We toted you in your mom’s growing baby bump to the pumpkin patch this weekend. Here in Southern California, patch is the appropriate word to describe any sort of agricultural development, and because of this unfortunate fact, we drove nearly an hour out into the desert to find an oasis, a farm full of pumpkins and corn mazes and petting zoos.
Traditions are a strange thing, Blue. Once you’re in them, and you know them well, they seem perfectly ordinary. To an outsider, though, they look really odd. Bizarre, even. In the grand tradition of anthropologists throughout the years, I will now attempt to view the tradition of pumpkin carving from the perspective of an outsider. Maybe an immigrant from Africa or Asia. Or you, Blue. An immigrant from your mommy’s uterus.
This is how pumpkin carving looks to an outsider if he were taking field notes on a family. Every year, they go out to the middle of the desert along with hundreds of other families. There, they drag heavy wooden carts along dusty trails, past marketplaces selling kettle corn and nachos. Once they enter the main courtyard, they carefully maneuver their way to a carefully stacked hay bail pyramid surrounding by rows of neatly arranged pumpkins. The pumpkins, organized according to size and type, are each marked with a price in bold Sharpie lettering. The participants slowly work their way through the rows, taking pictures of their children touching the pumpkins and posing for family portraits in carefully selected frames so that they are surrounded by the oceans of orange gourds.
The selection process is important. Each participant must wisely choose the appropriate pumpkin. Some will say they wait for the right pumpkin “to speak” to them. Others report that they’re looking for one with an even circular shape and a flat bottom. It can take several hours to find the correct pumpkin. Once everyone in the family unit has found “their” pumpkin and fills their wooden cart with their haul, they pay for the pumpkins and then walk back out to the car. Selecting a pumpkin is a long, arduous process. Many complain of thirst. They squint up at the blazing sun and ask, “Isn’t it fall already?”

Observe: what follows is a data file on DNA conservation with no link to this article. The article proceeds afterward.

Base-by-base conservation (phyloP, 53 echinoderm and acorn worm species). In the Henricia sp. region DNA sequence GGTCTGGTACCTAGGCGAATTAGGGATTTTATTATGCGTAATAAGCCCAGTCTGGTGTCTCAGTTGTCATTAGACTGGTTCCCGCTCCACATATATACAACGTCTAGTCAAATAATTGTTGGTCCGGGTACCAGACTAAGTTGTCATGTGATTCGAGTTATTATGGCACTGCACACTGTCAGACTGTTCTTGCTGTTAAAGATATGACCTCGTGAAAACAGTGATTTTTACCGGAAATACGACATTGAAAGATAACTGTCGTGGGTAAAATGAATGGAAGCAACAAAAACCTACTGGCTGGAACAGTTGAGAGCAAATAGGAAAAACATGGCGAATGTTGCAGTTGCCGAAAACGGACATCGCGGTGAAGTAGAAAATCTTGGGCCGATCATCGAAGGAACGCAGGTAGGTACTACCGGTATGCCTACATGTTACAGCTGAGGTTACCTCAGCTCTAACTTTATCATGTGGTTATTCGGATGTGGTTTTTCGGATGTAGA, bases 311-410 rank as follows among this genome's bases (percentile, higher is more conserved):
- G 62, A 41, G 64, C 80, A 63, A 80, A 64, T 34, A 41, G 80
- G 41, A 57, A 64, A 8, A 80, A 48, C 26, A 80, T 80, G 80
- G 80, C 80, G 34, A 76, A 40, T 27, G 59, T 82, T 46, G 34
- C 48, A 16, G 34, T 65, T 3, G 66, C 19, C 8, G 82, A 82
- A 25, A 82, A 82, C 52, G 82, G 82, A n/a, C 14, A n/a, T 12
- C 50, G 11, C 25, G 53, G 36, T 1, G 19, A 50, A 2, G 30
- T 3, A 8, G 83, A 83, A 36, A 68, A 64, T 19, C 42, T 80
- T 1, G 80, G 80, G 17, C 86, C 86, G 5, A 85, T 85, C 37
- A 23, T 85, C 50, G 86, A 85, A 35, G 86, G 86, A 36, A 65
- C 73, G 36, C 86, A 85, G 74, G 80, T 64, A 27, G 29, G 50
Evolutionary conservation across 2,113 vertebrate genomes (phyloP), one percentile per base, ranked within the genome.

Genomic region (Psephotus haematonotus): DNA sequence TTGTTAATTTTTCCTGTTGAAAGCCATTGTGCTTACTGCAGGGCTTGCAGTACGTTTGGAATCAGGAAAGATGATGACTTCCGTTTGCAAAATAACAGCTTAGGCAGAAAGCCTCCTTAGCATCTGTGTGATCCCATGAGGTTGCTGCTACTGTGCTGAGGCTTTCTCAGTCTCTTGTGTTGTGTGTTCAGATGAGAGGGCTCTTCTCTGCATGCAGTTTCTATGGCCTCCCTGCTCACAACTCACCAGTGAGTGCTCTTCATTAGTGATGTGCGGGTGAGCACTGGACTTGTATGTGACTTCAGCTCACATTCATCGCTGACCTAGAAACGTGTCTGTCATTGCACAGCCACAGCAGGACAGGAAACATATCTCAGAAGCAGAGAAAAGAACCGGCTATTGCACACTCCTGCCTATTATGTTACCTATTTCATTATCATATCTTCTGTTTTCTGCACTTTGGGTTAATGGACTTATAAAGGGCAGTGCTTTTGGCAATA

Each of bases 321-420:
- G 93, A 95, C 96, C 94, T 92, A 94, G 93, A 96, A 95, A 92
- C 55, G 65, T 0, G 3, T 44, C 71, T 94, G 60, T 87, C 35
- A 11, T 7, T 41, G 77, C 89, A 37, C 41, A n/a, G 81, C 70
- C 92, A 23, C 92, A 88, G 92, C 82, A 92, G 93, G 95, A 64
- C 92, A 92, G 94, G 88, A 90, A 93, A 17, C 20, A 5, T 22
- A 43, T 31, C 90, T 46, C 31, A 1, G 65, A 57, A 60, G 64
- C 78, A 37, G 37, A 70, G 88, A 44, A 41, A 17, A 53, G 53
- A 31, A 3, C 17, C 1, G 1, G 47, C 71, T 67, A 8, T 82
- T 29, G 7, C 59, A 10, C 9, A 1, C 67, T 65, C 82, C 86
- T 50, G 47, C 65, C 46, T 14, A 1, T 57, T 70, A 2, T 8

They drive home. Upon arriving at home, they spread out newspapers along tables and place their pumpkins- the ones they’ve spent hours carefully, meticulously selecting, the ones they previously described as “perfect”- they place these pumpkins on the table.
And then they stab the pumpkins with a very sharp knife
They stab them, first cutting jagged holes in the top of the pumpkin near the stem, then carving out its guts with a spoon. In minutes, the table is plastered with waxy goop and pumpkin seeds as the pumpkin carvers move on from the tops and begin cutting out designs in the side of their chosen victim pumpkin. Then, when the carving is done, they take a candle, place it gently in the middle of the pumpkin so that the inside lights up to a bright orange, and put their finished product out on their front porch to display their prowess in carving.
Sounds weird, right? Probably not the right word. Deranged is a better one. Once it’s a tradition, it won’t be, Blue.
I think maybe that’s the point of a tradition. It’s fun to do things off beat, but if you only do them once, then it’s mostly about the thing you did. A very specific memory to a very specific event in your life. Like skydiving. Or going to the Olympics. Or eating a turtle. Those are great, but traditions allow for something else, something very special, to take place.
When you do something strange year after year after year, the experience itself becomes less and less strange. Importantly, though, it’s not done enough that it becomes ordinary or unmemorable. (Not every tradition has to be fun, but it helps.) Carving a pumpkin is a tradition because it’s something we only do once every year. Brushing your teeth is not because you do it every day. It’s a habit, Blue. You’ll never remember a specific memory attached to just brushing your teeth. But you better not forget either!
What traditions really do, however, is allow the memory of an event to shift away from the actual event to the people involved in the event. In a few years, I won’t remember much about the selection of the pumpkin, or the carving itself. Know what I will remember? The way your cousin, barely two feet tall, got lost in a maze of hay bails towering above his head. Or your other cousin blushing and giving us all embarrassed looks when we yelled out her name repeatedly as she went to go be a teenager and do the things teenagers like to do. (Walk alone and make fun of others.) Or the way your mother smiled serenely, sucked in her breath in surprise and giggled every time you kicked in her belly.
The traditions come by once a year, Blue. The memories last forever.